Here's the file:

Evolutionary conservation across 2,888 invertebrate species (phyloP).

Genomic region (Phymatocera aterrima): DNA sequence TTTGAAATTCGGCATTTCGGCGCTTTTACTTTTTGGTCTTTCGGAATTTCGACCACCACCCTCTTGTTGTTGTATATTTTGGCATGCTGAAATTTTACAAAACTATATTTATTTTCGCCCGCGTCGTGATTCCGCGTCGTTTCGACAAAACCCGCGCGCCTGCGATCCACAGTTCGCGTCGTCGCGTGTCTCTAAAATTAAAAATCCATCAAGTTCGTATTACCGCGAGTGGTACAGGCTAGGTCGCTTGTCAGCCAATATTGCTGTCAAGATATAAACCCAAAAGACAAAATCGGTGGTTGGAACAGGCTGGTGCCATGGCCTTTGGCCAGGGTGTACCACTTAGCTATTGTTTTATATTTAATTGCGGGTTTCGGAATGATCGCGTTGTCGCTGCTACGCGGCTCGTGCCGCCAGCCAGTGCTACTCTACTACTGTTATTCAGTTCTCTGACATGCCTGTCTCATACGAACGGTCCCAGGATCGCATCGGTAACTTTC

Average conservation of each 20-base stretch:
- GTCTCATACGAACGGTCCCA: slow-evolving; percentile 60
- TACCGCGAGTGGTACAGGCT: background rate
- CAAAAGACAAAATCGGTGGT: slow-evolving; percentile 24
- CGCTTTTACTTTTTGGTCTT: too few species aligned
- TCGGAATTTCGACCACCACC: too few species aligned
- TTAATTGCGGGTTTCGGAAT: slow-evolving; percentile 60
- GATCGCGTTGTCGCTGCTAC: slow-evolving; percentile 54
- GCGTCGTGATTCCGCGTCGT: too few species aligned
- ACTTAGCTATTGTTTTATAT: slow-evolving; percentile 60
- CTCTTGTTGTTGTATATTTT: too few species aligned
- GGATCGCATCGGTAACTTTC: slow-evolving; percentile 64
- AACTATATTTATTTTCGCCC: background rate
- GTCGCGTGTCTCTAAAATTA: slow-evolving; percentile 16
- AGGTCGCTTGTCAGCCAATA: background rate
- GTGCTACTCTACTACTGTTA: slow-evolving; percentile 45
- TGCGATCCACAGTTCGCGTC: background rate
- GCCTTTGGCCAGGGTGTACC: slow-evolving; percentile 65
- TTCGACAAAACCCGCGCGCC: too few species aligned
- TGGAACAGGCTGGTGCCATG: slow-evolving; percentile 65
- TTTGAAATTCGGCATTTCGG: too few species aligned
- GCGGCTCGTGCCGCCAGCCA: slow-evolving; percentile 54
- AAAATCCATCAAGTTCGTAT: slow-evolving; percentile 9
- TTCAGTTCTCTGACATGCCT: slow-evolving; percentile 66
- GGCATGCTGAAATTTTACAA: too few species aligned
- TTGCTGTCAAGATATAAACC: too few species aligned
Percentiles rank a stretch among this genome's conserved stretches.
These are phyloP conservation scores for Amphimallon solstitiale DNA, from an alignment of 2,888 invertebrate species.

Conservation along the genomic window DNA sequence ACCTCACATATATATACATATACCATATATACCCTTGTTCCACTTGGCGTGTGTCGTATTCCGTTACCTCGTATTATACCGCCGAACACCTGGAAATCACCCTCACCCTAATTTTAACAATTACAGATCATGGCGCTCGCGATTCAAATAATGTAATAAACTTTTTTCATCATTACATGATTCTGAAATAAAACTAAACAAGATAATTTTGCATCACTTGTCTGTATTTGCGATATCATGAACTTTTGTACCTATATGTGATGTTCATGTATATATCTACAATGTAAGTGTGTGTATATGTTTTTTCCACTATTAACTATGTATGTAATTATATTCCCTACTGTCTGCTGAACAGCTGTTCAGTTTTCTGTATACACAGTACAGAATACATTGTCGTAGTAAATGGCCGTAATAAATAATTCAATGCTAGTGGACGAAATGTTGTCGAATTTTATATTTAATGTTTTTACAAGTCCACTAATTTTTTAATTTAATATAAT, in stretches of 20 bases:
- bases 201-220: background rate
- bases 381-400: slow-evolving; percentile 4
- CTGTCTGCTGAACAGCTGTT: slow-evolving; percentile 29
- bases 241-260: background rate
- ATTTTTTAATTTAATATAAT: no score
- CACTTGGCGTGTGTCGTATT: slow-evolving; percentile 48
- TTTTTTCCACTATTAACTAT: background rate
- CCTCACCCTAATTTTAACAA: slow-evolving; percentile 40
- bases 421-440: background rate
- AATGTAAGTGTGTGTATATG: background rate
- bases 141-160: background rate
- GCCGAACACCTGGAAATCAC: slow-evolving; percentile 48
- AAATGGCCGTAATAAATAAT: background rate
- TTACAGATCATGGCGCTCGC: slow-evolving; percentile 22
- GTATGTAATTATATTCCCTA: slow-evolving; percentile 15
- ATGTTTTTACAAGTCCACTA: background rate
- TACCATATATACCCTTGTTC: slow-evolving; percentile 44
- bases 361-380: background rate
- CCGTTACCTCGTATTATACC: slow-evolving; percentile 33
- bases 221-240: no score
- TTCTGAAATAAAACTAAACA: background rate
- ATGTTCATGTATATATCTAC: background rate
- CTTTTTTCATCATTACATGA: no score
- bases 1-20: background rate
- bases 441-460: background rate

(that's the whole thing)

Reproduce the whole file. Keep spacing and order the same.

Evolutionary conservation across 2,888 invertebrate species (phyloP).

Genomic region (Phymatocera aterrima): DNA sequence TTTGAAATTCGGCATTTCGGCGCTTTTACTTTTTGGTCTTTCGGAATTTCGACCACCACCCTCTTGTTGTTGTATATTTTGGCATGCTGAAATTTTACAAAACTATATTTATTTTCGCCCGCGTCGTGATTCCGCGTCGTTTCGACAAAACCCGCGCGCCTGCGATCCACAGTTCGCGTCGTCGCGTGTCTCTAAAATTAAAAATCCATCAAGTTCGTATTACCGCGAGTGGTACAGGCTAGGTCGCTTGTCAGCCAATATTGCTGTCAAGATATAAACCCAAAAGACAAAATCGGTGGTTGGAACAGGCTGGTGCCATGGCCTTTGGCCAGGGTGTACCACTTAGCTATTGTTTTATATTTAATTGCGGGTTTCGGAATGATCGCGTTGTCGCTGCTACGCGGCTCGTGCCGCCAGCCAGTGCTACTCTACTACTGTTATTCAGTTCTCTGACATGCCTGTCTCATACGAACGGTCCCAGGATCGCATCGGTAACTTTC

Average conservation of each 20-base stretch:
- GTCTCATACGAACGGTCCCA: slow-evolving; percentile 60
- TACCGCGAGTGGTACAGGCT: background rate
- CAAAAGACAAAATCGGTGGT: slow-evolving; percentile 24
- CGCTTTTACTTTTTGGTCTT: too few species aligned
- TCGGAATTTCGACCACCACC: too few species aligned
- TTAATTGCGGGTTTCGGAAT: slow-evolving; percentile 60
- GATCGCGTTGTCGCTGCTAC: slow-evolving; percentile 54
- GCGTCGTGATTCCGCGTCGT: too few species aligned
- ACTTAGCTATTGTTTTATAT: slow-evolving; percentile 60
- CTCTTGTTGTTGTATATTTT: too few species aligned
- GGATCGCATCGGTAACTTTC: slow-evolving; percentile 64
- AACTATATTTATTTTCGCCC: background rate
- GTCGCGTGTCTCTAAAATTA: slow-evolving; percentile 16
- AGGTCGCTTGTCAGCCAATA: background rate
- GTGCTACTCTACTACTGTTA: slow-evolving; percentile 45
- TGCGATCCACAGTTCGCGTC: background rate
- GCCTTTGGCCAGGGTGTACC: slow-evolving; percentile 65
- TTCGACAAAACCCGCGCGCC: too few species aligned
- TGGAACAGGCTGGTGCCATG: slow-evolving; percentile 65
- TTTGAAATTCGGCATTTCGG: too few species aligned
- GCGGCTCGTGCCGCCAGCCA: slow-evolving; percentile 54
- AAAATCCATCAAGTTCGTAT: slow-evolving; percentile 9
- TTCAGTTCTCTGACATGCCT: slow-evolving; percentile 66
- GGCATGCTGAAATTTTACAA: too few species aligned
- TTGCTGTCAAGATATAAACC: too few species aligned
Percentiles rank a stretch among this genome's conserved stretches.
These are phyloP conservation scores for Amphimallon solstitiale DNA, from an alignment of 2,888 invertebrate species.

Conservation along the genomic window DNA sequence ACCTCACATATATATACATATACCATATATACCCTTGTTCCACTTGGCGTGTGTCGTATTCCGTTACCTCGTATTATACCGCCGAACACCTGGAAATCACCCTCACCCTAATTTTAACAATTACAGATCATGGCGCTCGCGATTCAAATAATGTAATAAACTTTTTTCATCATTACATGATTCTGAAATAAAACTAAACAAGATAATTTTGCATCACTTGTCTGTATTTGCGATATCATGAACTTTTGTACCTATATGTGATGTTCATGTATATATCTACAATGTAAGTGTGTGTATATGTTTTTTCCACTATTAACTATGTATGTAATTATATTCCCTACTGTCTGCTGAACAGCTGTTCAGTTTTCTGTATACACAGTACAGAATACATTGTCGTAGTAAATGGCCGTAATAAATAATTCAATGCTAGTGGACGAAATGTTGTCGAATTTTATATTTAATGTTTTTACAAGTCCACTAATTTTTTAATTTAATATAAT, in stretches of 20 bases:
- bases 201-220: background rate
- bases 381-400: slow-evolving; percentile 4
- CTGTCTGCTGAACAGCTGTT: slow-evolving; percentile 29
- bases 241-260: background rate
- ATTTTTTAATTTAATATAAT: no score
- CACTTGGCGTGTGTCGTATT: slow-evolving; percentile 48
- TTTTTTCCACTATTAACTAT: background rate
- CCTCACCCTAATTTTAACAA: slow-evolving; percentile 40
- bases 421-440: background rate
- AATGTAAGTGTGTGTATATG: background rate
- bases 141-160: background rate
- GCCGAACACCTGGAAATCAC: slow-evolving; percentile 48
- AAATGGCCGTAATAAATAAT: background rate
- TTACAGATCATGGCGCTCGC: slow-evolving; percentile 22
- GTATGTAATTATATTCCCTA: slow-evolving; percentile 15
- ATGTTTTTACAAGTCCACTA: background rate
- TACCATATATACCCTTGTTC: slow-evolving; percentile 44
- bases 361-380: background rate
- CCGTTACCTCGTATTATACC: slow-evolving; percentile 33
- bases 221-240: no score
- TTCTGAAATAAAACTAAACA: background rate
- ATGTTCATGTATATATCTAC: background rate
- CTTTTTTCATCATTACATGA: no score
- bases 1-20: background rate
- bases 441-460: background rate